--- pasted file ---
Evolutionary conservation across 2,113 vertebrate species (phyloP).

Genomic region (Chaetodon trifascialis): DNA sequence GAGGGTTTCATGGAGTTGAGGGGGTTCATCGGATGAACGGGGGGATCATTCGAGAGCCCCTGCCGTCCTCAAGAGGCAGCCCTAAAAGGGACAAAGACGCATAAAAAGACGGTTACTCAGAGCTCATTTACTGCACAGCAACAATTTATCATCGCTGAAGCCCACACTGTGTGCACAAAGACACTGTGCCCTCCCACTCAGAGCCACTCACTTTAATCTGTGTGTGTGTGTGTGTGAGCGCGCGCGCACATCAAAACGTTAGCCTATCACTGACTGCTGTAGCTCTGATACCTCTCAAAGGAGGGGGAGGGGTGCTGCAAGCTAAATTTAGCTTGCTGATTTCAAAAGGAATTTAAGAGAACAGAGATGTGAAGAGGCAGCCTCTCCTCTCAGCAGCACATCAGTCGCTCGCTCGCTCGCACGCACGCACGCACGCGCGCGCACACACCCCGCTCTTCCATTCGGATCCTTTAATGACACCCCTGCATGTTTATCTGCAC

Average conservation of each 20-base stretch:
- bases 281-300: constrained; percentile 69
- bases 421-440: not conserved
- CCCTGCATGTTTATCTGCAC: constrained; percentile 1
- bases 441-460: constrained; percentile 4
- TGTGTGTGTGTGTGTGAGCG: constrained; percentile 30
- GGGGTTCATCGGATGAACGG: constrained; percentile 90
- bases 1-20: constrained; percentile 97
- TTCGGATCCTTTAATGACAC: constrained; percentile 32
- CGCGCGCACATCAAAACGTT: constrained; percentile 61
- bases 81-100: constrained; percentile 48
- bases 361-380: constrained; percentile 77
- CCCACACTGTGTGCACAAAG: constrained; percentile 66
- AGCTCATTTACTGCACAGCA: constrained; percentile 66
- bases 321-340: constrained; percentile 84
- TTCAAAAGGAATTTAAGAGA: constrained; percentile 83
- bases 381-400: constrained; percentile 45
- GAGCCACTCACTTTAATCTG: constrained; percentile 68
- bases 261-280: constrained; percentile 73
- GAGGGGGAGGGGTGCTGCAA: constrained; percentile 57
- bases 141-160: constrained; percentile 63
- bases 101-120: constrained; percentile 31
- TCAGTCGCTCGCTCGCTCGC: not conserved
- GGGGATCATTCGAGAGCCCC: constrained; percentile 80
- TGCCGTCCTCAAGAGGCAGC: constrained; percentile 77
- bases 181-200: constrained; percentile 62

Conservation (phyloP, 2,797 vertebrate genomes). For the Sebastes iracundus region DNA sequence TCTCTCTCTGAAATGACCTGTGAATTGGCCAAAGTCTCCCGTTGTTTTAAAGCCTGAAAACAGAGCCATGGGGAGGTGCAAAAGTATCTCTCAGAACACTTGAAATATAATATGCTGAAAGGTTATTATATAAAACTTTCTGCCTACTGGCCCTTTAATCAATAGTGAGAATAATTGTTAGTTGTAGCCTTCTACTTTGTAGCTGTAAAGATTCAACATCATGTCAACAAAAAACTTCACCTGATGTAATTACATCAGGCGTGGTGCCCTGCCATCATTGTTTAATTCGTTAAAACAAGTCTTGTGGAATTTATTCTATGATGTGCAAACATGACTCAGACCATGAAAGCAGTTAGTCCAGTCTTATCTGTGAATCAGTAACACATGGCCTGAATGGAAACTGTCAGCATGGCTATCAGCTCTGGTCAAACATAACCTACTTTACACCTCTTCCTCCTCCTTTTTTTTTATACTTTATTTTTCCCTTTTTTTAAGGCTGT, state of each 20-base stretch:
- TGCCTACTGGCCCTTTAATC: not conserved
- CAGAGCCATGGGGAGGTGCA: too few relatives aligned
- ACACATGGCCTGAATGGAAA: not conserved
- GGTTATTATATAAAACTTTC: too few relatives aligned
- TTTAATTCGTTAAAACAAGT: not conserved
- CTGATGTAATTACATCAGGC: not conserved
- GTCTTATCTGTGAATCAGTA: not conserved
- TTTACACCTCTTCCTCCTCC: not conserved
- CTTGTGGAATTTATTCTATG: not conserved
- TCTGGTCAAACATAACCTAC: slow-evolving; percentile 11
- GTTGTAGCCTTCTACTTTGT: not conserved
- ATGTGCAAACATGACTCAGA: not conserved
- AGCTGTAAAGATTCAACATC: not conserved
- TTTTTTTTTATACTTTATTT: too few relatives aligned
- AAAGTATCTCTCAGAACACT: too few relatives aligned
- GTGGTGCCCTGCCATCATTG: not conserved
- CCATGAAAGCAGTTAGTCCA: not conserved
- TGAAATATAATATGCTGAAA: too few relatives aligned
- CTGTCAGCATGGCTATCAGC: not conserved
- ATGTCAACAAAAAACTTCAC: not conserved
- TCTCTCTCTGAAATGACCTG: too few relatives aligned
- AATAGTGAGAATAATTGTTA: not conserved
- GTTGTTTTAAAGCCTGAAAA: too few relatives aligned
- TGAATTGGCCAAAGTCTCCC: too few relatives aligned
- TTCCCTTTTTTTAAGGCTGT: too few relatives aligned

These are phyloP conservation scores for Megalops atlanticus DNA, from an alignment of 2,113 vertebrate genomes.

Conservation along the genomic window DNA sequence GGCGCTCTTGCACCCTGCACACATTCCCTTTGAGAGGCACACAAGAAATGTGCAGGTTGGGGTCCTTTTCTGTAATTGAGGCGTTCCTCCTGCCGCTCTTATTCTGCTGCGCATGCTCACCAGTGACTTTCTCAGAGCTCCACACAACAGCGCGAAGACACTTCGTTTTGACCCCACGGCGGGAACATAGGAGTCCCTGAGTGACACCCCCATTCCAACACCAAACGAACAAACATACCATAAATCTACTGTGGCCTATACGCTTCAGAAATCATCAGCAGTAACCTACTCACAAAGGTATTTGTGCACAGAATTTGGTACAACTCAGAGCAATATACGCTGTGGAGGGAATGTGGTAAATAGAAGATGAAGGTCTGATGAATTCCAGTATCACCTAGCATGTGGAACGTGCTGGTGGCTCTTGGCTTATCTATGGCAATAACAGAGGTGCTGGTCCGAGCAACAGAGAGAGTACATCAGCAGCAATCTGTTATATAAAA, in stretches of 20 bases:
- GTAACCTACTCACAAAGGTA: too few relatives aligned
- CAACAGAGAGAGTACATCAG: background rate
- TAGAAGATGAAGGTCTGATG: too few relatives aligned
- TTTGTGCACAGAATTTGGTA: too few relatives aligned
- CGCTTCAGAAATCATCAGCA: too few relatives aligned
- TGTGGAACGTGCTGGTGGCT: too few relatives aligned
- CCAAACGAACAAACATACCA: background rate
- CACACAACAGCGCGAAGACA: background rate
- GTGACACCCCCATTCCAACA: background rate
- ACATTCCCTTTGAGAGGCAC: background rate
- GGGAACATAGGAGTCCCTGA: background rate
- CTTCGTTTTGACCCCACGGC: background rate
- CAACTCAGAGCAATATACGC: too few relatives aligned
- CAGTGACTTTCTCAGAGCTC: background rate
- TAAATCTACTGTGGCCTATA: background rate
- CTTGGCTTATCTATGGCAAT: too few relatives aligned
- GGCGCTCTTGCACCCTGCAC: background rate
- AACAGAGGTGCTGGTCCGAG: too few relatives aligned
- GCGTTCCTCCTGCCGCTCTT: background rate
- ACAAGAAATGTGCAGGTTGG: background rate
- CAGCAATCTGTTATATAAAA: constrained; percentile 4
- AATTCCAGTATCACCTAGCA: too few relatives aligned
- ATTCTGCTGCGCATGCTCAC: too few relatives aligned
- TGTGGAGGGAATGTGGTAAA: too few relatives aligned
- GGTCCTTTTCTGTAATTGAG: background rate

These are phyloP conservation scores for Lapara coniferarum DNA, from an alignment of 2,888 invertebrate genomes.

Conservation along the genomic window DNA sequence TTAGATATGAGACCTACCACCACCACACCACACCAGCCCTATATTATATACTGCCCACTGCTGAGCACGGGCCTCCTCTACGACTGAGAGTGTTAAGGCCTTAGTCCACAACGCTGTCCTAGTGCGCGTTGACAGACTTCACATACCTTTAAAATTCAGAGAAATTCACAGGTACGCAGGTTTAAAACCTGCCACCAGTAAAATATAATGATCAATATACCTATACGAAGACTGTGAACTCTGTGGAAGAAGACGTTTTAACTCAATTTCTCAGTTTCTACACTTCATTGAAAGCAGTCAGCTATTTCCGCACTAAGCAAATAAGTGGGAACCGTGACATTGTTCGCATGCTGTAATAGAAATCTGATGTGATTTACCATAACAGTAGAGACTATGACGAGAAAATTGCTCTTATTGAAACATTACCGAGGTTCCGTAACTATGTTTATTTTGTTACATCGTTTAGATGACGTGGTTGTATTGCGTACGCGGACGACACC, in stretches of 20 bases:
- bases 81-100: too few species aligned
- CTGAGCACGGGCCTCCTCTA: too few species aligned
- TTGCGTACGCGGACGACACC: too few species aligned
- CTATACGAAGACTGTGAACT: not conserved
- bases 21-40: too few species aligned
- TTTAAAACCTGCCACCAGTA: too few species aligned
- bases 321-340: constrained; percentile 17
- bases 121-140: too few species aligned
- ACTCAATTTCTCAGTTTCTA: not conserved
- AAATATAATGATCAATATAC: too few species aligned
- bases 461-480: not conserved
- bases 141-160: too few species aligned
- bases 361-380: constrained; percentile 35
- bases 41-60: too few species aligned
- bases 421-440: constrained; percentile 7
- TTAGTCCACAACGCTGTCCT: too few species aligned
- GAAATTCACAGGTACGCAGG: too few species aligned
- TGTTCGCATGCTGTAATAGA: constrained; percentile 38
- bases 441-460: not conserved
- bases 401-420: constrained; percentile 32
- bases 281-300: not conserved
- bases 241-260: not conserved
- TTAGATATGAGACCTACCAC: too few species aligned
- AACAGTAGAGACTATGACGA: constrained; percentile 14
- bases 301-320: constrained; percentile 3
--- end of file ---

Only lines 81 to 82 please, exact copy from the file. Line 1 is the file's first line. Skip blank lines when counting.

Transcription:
- GGTCCTTTTCTGTAATTGAG: background rate

These are phyloP conservation scores for Lapara coniferarum DNA, from an alignment of 2,888 invertebrate genomes.